Tempting as it is to get caught up in the hype, we need to consider the nature of change these products are delivering. Yes, they have questioned our understanding of what qualifies as meat, but not our taste for it. Yes, they have removed death from the process, but not our desire for blood and flesh. So, is this enough of a change? Should we be trying to make plants more meat-like, or rather our tastes less meat-loving? Are there other approaches we are overlooking and under-funding in our quest to make plants more animal? And are the ethical gains of slaughter-free meat undermined by reinforcing meat – in some form or other – as a natural and necessary part of our diets?6

An even bigger question concerns the marketplace as an effective instrument of change. History has shown that markets can be disrupted and industry titans can fall. But despite these shake-ups, certain rules prevail, with the need for continuous growth being among the top tenets.7 It is undeniable that the biggest threat to the livestock market to date has been realised through the development of a rival market.8 What does this mean on the ground? Recent market data suggests that it doesn’t mean a simple redirection of consumer dollars away from animal to plant-based, but rather that people are buying both.

A similar picture of addition rather than substitution is happening at the corporate level too, as big meat and dairy companies, such as Tyson and Danone increasingly add plant-based start-ups and products to their portfolio. This is a story evermore about consolidation rather than disruption of power in the food system. It is also a story of increasing rather than replacing choice. It is certainly not about reducing choice. Undisturbed consumption resolutely remains the solution to the issues caused by over-consumption.

These developments could signal the first step in the ultimate replacement of livestock production – complete substitution was never going to happen overnight. But how, and to what extent, change is being implemented requires continued critical reflection at every stage.

“Disruption” as a term has gained an enthusiastic following in business, particularly in Big Tech, as always delivering positive outcomes. But with any change there will always be winners and losers. The potential gains we make in some areas will come with trade-offs in others. As the market for meat grows, we must continue to ask what is being disrupted and what is being left intact (perhaps purposefully). The question then remains whether this balancing act is leading to the most effective and radical change needed to address the contemporary problems of the food system. In an era of impending planetary and societal tipping points, we cannot afford to get this wrong.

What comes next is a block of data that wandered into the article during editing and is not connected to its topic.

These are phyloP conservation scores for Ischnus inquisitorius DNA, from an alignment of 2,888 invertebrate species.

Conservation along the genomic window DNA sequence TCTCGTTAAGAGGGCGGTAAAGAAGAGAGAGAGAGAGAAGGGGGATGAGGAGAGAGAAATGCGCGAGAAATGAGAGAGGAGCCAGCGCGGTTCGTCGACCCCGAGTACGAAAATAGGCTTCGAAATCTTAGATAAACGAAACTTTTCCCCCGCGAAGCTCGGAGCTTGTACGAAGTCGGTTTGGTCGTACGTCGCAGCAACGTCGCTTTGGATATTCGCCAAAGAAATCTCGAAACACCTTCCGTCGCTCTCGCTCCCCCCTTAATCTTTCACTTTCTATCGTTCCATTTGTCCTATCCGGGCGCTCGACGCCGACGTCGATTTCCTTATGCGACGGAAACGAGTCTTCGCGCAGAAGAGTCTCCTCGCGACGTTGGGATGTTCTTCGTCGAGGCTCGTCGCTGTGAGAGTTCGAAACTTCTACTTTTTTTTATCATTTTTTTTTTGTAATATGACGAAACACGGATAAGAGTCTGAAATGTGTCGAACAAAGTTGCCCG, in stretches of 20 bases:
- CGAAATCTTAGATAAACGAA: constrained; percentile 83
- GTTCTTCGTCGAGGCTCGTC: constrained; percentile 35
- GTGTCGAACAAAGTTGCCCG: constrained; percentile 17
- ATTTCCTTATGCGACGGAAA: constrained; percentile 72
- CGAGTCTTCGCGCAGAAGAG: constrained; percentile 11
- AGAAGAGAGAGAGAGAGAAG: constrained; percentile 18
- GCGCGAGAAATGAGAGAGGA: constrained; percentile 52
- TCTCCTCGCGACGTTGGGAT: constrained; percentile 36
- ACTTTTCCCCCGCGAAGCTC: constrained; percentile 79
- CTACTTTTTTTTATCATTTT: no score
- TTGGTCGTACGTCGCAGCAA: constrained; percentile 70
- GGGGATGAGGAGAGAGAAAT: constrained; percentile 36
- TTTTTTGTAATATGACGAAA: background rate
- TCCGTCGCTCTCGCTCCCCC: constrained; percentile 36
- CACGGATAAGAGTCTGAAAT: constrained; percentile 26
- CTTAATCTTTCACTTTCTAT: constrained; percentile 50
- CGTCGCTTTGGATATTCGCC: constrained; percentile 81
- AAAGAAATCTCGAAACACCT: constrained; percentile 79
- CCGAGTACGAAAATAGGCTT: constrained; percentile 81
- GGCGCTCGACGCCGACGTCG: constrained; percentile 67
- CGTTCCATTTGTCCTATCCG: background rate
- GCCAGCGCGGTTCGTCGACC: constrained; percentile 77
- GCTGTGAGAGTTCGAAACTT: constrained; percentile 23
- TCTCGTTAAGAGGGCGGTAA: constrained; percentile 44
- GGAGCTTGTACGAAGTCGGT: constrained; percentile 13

• Dr Alexandra Sexton is a post-doctoral social scientist researching the politics of food technology and global food security, with a particular focus on alternative approaches to conventional livestock production. She is currently working at the University of Oxford on an interdisciplinary research project entitled Livestock, Environment and People funded by the Wellcome Trust. This article draws on her recent publications which can be found via the links below:
  • Framing the future of food: The contested promises of alternative proteins. Blogpost on this paper here
  • Eating for the post-Anthropocene: alternative proteins and the biopolitics of edibility.

References

  1. Recent examples of these debates include: Garnett, T. et al (2017). Grazed and confused: Ruminating on cattle, grazing systems, methane, nitrous oxide, the soil carbon sequestration question-and what it all means for greenhouse gas emissions. FCRN; Godfray, H.C.J. et al (2018). Meat consumption, health, and the environment. Science, 361(6399), eaam5324; Willett, W. et al (2019). Food in the Anthropocene: the EAT–Lancet Commission on healthy diets from sustainable food systems. The Lancet, 393(10170), 447-492.
  2. Sexton, A.E., Garnett, T. & Lorimer J. (2019). Framing the future of food: The contested promises of alternative proteins. Environment & Planning E: Nature and Space, 2(1), 47-72.
  3. Goodman, M.K. (2016). ‘Eating bioeconomies’, in Le Heron, R., Campbell, H., Lewis, N., & Carolan, M. (eds.) Biological economies: Experimentation and the politics of agri-food frontiers. Earthscan: London.
  4. Roe, E.J. (2006). Things becoming food and the embodied, material practices of an organic food consumer. Sociologia Ruralis, 46(2), 104-121; Johnston, J. (2008). The citizen-consumer hybrid: ideological tensions and the case of Whole Foods Market. Theory and Society, 37(3), 229-270; Mol, A. (2009). Good taste: The embodied normativity of the consumer-citizen. Journal of Cultural Economy, 2(3), 269-283; Sexton, A.E. (2018). Eating for the post‐Anthropocene: Alternative proteins and the biopolitics of edibility. Transactions of the Institute of British Geographers, 43(4), 586-600.
  5. Sexton et al (2019).
  6.  See Miller (2012) for critical discussion of this point regarding cultured/cell-based meat: Miller, J. (2012). In vitro meat: Power, authenticity and vegetarianism. Journal for Critical Animal Studies, 10(4), 41-63.
  7. Lowe et al (1993: 221) define productivist agriculture as “a commitment to an intensive, industrially driven and expansionist agriculture with state support based primarily on output and increased productivity”. Lowe, P., Murdoch, J., Marsden, T., Munton, R., & Flynn, A. (1993). Regulating the new rural spaces: The uneven development of land. Journal of Rural Studies, 9(3), 205-222.
  8. Arguably there are additional contextual factors that have contributed to this trend.

Alex Sexton

Alex is a postdoctoral social scientist researching the politics of food technology and global food security, with a particular focus on alternative approaches to conventional livestock production. She is currently …